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Figures show increase in dementia diagnosis


Over 400,000 people in the UK are living with dementia without knowing it, figures released by the Alzheimer’s Society suggest.

There has been a 3% increase in the number of people diagnosed with dementia. However, some 428,000 people have not been formally diagnosed with the condition.

The statistics also show a wide variety of diagnosis rates, with 31.6% of dementia sufferers in East Riding of Yorkshire being correctly diagnosed compared with 75.5% in Belfast.

Alzheimer’s Society surveyed a number of memory clinics in the UK examine how well people with dementia are being assessed and treated, with two-thirds of all PCTs responding. Evidence shows that 27 memory services are accredited - equating to 11% of all clinics in the UK.

The average waiting time for an appointment is 32.5 working days, while some memory clinics reported longer waiting times of up to nine months. The Memory Service National Accreditation Programme has a recommendation of four to six weeks’ waiting time.

Jeremy Hughes, chief executive at Alzheimer’s Society, said: “It’s disgraceful that almost half of all people with dementia are not receiving a diagnosis, and disappointing to see such a disparity in diagnosis rates in different regions of the UK.

“This goes against best clinical practice and is preventing people with dementia from accessing the support, benefits and the medical treatments that can help them live well with the condition.”

The Alzheimer’s Society has produced an interactive map which highlights the number of people who have a diagnosis of dementia in different primary care trusts in the UK.

Peter Carter, chief executive and general secretary of the Royal College of Nursing, said the report “makes for disappointing reading” and should be a “wake-up call” for everyone in healthcare.

He said: “We believe that specialist nurses can help screen for dementia and promote greater coordination in care, but they need to be supported by proper resources and a healthcare workforce which is properly trained to recognise and care for dementia.” 


Readers' comments (7)

  • tinkerbell

    'Over 400,000 people in the UK are living with dementia without knowing it'

    what an opening line.

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  • could be opening up yet another can of worms!

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  • tinkerbell

    we could all be living with something we know nothing about. Until we find a cure though what's the point in living in a constant state of fear? Once diagnosed early without a cure, what's worse? Rounds of endless assessments and at some point removal of your driving license and bundled into an elderly people farm because you are a danger to society and yourself.

    Pretty grim prognosis.

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  • following tinkerbell's comment above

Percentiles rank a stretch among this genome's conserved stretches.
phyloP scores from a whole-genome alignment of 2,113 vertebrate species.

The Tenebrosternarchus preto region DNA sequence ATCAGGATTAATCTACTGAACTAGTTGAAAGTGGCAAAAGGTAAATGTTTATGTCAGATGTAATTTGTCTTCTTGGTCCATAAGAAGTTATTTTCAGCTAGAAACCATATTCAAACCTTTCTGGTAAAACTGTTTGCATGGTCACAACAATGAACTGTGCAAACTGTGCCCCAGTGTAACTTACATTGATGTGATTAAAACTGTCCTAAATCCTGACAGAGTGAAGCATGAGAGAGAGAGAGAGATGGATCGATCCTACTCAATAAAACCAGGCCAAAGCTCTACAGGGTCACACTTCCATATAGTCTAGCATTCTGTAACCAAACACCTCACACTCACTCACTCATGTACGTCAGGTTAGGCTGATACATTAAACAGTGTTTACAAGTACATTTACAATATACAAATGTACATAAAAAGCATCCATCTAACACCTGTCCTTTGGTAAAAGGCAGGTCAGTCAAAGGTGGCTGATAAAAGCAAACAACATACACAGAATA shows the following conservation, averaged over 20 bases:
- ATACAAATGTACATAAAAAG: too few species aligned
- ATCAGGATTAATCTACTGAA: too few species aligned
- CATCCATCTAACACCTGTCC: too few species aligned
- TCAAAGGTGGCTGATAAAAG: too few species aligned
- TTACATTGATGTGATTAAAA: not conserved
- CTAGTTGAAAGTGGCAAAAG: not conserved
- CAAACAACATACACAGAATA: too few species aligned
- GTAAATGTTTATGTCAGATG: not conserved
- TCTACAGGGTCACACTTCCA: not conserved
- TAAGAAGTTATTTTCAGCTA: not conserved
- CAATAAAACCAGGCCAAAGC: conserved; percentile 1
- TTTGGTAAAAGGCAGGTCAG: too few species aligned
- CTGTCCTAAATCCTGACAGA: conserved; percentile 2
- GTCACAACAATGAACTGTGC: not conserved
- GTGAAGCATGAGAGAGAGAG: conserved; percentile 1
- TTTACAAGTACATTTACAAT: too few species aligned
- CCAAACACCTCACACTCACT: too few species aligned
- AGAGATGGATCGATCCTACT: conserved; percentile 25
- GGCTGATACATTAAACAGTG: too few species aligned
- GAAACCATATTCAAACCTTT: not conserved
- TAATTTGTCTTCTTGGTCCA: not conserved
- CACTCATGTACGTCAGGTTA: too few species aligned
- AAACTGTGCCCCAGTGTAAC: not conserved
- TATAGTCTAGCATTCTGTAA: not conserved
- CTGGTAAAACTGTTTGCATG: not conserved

...and as if that is not enough, all results will go onto your electronic records to be spread around the whole of the NHS, home, GP surgeries, insurance companies, DVLA, drug companies, social services and local councils, etc. (for further details ask Mr. Hunt). If you refuse any of these tests you will be labelled as 'non-compliant' or perhaps 'confused' so one way or another there will be an entry and discriminatory label on your notes which you will have no power to alter or remove. Why are doctors and health care staff always right and the patient/client has no say in what concerns them alone?

    there is little hope left for those over 65. you might just as well put up your hands and surrender and do whatever you are told which means you will effectively become a guinea pig, a rattling mobile pharmacy and a pin cushion exposed to any treatment the government/medical professions wish to foist on you and often only to discover a short time later they are harmful to your health!

    Even if, like me you never go anywhere near medical services unless you find yourself in a position of absolute necessity, there is bound to be something on notes about this in your disfavour as well!

    Nurses please be very cautious what you write on patients' notes or you risk labelling and harming people for life!

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  • tinkerbell

    because allegedly this unelected government is meant to represent 'US'.

    Let's all have a 'best interests' meeting and see how stitched up we'll be then by those is allegedley represent what's best for 'US'.

    I can see no evidence from these reforms that we are being 'represented' for what we want. Their behaviour speaks louder than words.

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  • tinkerbell

    i recall an elderly man fighting his case to be allowed home with his physical disability and a panel who said to him

    'but it is very hard for us to see you struggling this way'

    to which he replied

    'i can assure you it is much harder for me to be this way than it is for you to see me this way and i want to go home'.

    Spot on mate and all power to you. He was allowed to go home. But what about the less articulate.

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  • Too many assessments. Find out something you've got and then find that they is no help. I think the NHS is probably in cahoots with the insurance companies with their 'get-out' clauses. There is a huge hidden agenda going on, I am so sceptical and it gets worse with age!! Are increases in the fewer insurance payouts and big pharma controlling us?? We are brainwashed, in all walks of life, not just health. The stimulus for all this intervention, the manipulation of the public. By the way, I haven't been approached to have a dementia test yet!! No comments please!

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